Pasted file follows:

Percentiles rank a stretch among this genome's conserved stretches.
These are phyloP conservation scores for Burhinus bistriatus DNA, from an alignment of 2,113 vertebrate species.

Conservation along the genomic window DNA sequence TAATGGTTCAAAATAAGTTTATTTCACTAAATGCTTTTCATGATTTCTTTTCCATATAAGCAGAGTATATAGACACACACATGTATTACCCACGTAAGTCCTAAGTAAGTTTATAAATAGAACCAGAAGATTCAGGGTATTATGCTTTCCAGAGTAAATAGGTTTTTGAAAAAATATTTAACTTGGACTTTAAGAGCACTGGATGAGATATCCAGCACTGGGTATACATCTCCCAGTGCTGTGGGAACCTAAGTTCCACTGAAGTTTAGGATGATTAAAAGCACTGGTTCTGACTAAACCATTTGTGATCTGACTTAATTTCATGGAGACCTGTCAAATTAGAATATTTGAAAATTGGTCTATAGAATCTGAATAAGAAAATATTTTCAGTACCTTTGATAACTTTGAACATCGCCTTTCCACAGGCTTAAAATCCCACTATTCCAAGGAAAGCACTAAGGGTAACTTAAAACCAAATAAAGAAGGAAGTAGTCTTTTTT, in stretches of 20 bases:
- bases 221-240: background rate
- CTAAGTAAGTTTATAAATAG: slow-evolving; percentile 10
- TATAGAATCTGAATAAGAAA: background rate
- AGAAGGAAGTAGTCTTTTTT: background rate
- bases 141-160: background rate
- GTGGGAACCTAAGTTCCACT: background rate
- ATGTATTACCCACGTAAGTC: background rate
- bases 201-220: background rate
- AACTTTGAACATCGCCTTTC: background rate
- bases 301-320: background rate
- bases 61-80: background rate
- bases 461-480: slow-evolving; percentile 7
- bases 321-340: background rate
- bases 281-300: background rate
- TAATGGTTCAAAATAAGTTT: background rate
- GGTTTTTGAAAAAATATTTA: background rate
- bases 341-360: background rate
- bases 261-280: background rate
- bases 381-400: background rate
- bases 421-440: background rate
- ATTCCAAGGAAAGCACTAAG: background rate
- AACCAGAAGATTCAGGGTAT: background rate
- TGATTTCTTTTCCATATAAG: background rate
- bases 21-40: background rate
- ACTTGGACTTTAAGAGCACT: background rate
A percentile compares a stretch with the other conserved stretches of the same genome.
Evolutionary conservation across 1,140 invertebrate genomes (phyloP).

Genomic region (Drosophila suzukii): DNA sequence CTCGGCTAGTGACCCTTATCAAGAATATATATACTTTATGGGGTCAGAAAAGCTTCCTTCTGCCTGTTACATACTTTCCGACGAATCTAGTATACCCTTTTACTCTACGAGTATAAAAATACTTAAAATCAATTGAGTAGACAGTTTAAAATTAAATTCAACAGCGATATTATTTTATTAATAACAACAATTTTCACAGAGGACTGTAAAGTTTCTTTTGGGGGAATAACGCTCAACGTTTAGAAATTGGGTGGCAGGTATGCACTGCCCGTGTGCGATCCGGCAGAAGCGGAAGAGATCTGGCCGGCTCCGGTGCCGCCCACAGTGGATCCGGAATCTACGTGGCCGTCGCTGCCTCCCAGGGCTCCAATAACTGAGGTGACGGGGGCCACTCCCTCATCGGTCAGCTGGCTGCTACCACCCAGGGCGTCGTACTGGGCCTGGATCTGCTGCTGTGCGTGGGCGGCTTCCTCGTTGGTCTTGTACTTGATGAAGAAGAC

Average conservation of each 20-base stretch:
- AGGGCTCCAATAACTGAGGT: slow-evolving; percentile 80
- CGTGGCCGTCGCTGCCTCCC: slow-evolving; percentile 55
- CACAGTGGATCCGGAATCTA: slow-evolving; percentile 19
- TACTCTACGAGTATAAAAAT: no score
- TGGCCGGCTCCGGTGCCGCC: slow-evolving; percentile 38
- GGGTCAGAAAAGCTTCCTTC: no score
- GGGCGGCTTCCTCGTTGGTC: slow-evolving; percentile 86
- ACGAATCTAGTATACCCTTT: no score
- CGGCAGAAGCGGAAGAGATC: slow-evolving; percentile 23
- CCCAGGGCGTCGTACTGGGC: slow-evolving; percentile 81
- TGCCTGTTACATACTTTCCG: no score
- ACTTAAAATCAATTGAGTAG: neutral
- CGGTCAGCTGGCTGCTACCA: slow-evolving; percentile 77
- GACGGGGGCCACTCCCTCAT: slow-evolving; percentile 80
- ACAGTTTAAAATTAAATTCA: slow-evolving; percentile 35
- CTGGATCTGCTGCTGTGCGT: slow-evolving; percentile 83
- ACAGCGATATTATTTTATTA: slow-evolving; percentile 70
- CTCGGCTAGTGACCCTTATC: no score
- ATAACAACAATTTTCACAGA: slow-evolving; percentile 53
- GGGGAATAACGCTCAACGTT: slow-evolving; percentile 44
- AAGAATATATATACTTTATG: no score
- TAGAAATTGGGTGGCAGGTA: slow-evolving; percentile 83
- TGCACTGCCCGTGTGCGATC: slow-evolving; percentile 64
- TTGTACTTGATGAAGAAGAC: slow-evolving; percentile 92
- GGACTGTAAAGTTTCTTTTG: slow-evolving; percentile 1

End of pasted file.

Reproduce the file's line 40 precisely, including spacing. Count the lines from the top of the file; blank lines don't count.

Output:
- ACGAATCTAGTATACCCTTT: no score